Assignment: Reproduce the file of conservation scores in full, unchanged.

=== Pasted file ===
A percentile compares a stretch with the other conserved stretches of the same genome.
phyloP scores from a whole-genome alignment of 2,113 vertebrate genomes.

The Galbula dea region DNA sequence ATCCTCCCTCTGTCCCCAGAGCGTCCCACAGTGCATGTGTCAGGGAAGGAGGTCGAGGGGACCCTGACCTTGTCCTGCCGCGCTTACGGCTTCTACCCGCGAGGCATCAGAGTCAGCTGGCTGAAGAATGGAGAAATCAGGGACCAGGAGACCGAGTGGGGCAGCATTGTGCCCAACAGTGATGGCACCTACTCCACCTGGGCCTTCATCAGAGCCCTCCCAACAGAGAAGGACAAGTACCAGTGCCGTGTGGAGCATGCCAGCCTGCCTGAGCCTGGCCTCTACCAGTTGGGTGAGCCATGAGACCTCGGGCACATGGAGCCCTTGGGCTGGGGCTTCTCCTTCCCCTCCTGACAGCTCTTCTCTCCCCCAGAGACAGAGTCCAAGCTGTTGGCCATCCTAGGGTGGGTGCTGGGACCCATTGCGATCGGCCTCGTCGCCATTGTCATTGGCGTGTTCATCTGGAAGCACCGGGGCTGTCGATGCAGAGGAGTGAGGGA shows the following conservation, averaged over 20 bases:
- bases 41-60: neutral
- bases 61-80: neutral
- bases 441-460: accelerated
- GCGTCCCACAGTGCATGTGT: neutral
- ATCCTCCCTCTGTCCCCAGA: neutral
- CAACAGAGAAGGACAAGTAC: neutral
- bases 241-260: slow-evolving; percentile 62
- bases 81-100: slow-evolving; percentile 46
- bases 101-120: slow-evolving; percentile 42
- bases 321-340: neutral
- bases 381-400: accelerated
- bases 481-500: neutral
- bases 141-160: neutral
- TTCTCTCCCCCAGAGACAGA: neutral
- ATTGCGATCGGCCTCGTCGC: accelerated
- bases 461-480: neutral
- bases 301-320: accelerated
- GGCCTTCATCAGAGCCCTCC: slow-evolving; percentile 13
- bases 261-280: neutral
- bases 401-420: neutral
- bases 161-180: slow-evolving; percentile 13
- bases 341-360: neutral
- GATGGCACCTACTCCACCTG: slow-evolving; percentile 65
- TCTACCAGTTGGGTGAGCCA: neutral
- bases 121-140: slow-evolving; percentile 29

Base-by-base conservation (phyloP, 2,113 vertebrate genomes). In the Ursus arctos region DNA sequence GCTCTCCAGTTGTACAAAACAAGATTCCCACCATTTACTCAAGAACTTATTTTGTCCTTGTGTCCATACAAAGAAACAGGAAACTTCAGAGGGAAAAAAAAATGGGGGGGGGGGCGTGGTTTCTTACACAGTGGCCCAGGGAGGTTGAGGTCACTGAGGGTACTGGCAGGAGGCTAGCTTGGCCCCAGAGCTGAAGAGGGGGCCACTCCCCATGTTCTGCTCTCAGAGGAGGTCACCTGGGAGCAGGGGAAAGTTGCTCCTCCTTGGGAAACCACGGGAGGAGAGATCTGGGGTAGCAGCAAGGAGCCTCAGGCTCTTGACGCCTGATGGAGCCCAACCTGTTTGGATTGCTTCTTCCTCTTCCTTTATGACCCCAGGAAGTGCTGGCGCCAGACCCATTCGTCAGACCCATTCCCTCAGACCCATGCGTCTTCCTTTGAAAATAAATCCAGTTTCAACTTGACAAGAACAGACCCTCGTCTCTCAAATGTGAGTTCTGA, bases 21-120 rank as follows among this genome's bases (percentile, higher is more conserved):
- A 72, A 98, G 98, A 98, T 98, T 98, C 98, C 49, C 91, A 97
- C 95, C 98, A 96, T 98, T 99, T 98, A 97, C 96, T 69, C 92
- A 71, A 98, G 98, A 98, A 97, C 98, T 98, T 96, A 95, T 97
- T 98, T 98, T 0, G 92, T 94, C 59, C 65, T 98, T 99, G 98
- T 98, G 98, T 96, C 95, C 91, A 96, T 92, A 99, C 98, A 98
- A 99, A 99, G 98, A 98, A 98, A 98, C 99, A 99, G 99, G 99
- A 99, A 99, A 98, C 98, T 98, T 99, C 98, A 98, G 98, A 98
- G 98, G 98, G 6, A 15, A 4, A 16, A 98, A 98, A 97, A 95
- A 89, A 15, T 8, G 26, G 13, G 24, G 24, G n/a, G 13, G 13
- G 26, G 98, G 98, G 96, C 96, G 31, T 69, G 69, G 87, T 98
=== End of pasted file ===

A percentile compares a stretch with the other conserved stretches of the same genome.
phyloP scores from a whole-genome alignment of 2,113 vertebrate genomes.

The Galbula dea region DNA sequence ATCCTCCCTCTGTCCCCAGAGCGTCCCACAGTGCATGTGTCAGGGAAGGAGGTCGAGGGGACCCTGACCTTGTCCTGCCGCGCTTACGGCTTCTACCCGCGAGGCATCAGAGTCAGCTGGCTGAAGAATGGAGAAATCAGGGACCAGGAGACCGAGTGGGGCAGCATTGTGCCCAACAGTGATGGCACCTACTCCACCTGGGCCTTCATCAGAGCCCTCCCAACAGAGAAGGACAAGTACCAGTGCCGTGTGGAGCATGCCAGCCTGCCTGAGCCTGGCCTCTACCAGTTGGGTGAGCCATGAGACCTCGGGCACATGGAGCCCTTGGGCTGGGGCTTCTCCTTCCCCTCCTGACAGCTCTTCTCTCCCCCAGAGACAGAGTCCAAGCTGTTGGCCATCCTAGGGTGGGTGCTGGGACCCATTGCGATCGGCCTCGTCGCCATTGTCATTGGCGTGTTCATCTGGAAGCACCGGGGCTGTCGATGCAGAGGAGTGAGGGA shows the following conservation, averaged over 20 bases:
- bases 41-60: neutral
- bases 61-80: neutral
- bases 441-460: accelerated
- GCGTCCCACAGTGCATGTGT: neutral
- ATCCTCCCTCTGTCCCCAGA: neutral
- CAACAGAGAAGGACAAGTAC: neutral
- bases 241-260: slow-evolving; percentile 62
- bases 81-100: slow-evolving; percentile 46
- bases 101-120: slow-evolving; percentile 42
- bases 321-340: neutral
- bases 381-400: accelerated
- bases 481-500: neutral
- bases 141-160: neutral
- TTCTCTCCCCCAGAGACAGA: neutral
- ATTGCGATCGGCCTCGTCGC: accelerated
- bases 461-480: neutral
- bases 301-320: accelerated
- GGCCTTCATCAGAGCCCTCC: slow-evolving; percentile 13
- bases 261-280: neutral
- bases 401-420: neutral
- bases 161-180: slow-evolving; percentile 13
- bases 341-360: neutral
- GATGGCACCTACTCCACCTG: slow-evolving; percentile 65
- TCTACCAGTTGGGTGAGCCA: neutral
- bases 121-140: slow-evolving; percentile 29

Base-by-base conservation (phyloP, 2,113 vertebrate genomes). In the Ursus arctos region DNA sequence GCTCTCCAGTTGTACAAAACAAGATTCCCACCATTTACTCAAGAACTTATTTTGTCCTTGTGTCCATACAAAGAAACAGGAAACTTCAGAGGGAAAAAAAAATGGGGGGGGGGGCGTGGTTTCTTACACAGTGGCCCAGGGAGGTTGAGGTCACTGAGGGTACTGGCAGGAGGCTAGCTTGGCCCCAGAGCTGAAGAGGGGGCCACTCCCCATGTTCTGCTCTCAGAGGAGGTCACCTGGGAGCAGGGGAAAGTTGCTCCTCCTTGGGAAACCACGGGAGGAGAGATCTGGGGTAGCAGCAAGGAGCCTCAGGCTCTTGACGCCTGATGGAGCCCAACCTGTTTGGATTGCTTCTTCCTCTTCCTTTATGACCCCAGGAAGTGCTGGCGCCAGACCCATTCGTCAGACCCATTCCCTCAGACCCATGCGTCTTCCTTTGAAAATAAATCCAGTTTCAACTTGACAAGAACAGACCCTCGTCTCTCAAATGTGAGTTCTGA, bases 21-120 rank as follows among this genome's bases (percentile, higher is more conserved):
- A 72, A 98, G 98, A 98, T 98, T 98, C 98, C 49, C 91, A 97
- C 95, C 98, A 96, T 98, T 99, T 98, A 97, C 96, T 69, C 92
- A 71, A 98, G 98, A 98, A 97, C 98, T 98, T 96, A 95, T 97
- T 98, T 98, T 0, G 92, T 94, C 59, C 65, T 98, T 99, G 98
- T 98, G 98, T 96, C 95, C 91, A 96, T 92, A 99, C 98, A 98
- A 99, A 99, G 98, A 98, A 98, A 98, C 99, A 99, G 99, G 99
- A 99, A 99, A 98, C 98, T 98, T 99, C 98, A 98, G 98, A 98
- G 98, G 98, G 6, A 15, A 4, A 16, A 98, A 98, A 97, A 95
- A 89, A 15, T 8, G 26, G 13, G 24, G 24, G n/a, G 13, G 13
- G 26, G 98, G 98, G 96, C 96, G 31, T 69, G 69, G 87, T 98